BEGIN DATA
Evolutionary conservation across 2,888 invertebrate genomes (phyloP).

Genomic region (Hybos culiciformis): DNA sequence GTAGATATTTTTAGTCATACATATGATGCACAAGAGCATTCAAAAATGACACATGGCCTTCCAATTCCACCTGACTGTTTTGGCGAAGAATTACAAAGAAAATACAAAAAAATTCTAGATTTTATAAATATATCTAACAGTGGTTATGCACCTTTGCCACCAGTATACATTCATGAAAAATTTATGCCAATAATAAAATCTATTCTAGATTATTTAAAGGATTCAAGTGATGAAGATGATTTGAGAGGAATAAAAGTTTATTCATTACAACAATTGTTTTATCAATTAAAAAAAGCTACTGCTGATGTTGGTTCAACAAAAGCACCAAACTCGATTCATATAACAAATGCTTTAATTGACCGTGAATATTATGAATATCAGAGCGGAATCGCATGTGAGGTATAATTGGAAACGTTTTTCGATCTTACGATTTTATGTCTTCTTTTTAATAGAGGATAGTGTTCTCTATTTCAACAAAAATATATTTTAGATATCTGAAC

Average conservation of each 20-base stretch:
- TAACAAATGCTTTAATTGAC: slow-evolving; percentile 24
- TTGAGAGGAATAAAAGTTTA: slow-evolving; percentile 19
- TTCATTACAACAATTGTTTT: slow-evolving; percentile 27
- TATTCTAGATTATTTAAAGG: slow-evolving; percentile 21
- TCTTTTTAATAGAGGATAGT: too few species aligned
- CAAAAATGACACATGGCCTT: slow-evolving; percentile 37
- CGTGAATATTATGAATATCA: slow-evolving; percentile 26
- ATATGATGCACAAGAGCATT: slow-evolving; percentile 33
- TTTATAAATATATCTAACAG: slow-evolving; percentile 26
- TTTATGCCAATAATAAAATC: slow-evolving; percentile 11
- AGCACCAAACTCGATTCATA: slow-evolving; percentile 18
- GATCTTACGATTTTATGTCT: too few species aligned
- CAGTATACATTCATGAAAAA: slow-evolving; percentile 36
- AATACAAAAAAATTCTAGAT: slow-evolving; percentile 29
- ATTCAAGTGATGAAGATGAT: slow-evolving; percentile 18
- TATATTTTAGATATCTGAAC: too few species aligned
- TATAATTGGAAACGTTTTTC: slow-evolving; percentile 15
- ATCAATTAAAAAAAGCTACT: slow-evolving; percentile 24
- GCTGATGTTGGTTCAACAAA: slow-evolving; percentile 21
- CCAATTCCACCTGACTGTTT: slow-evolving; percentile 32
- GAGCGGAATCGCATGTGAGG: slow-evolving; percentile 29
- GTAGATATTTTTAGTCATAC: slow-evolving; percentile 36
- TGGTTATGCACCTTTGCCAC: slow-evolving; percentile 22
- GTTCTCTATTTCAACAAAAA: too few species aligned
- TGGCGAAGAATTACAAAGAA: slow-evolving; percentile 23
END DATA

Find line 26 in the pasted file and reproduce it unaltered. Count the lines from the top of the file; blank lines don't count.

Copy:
- TGGTTATGCACCTTTGCCAC: slow-evolving; percentile 22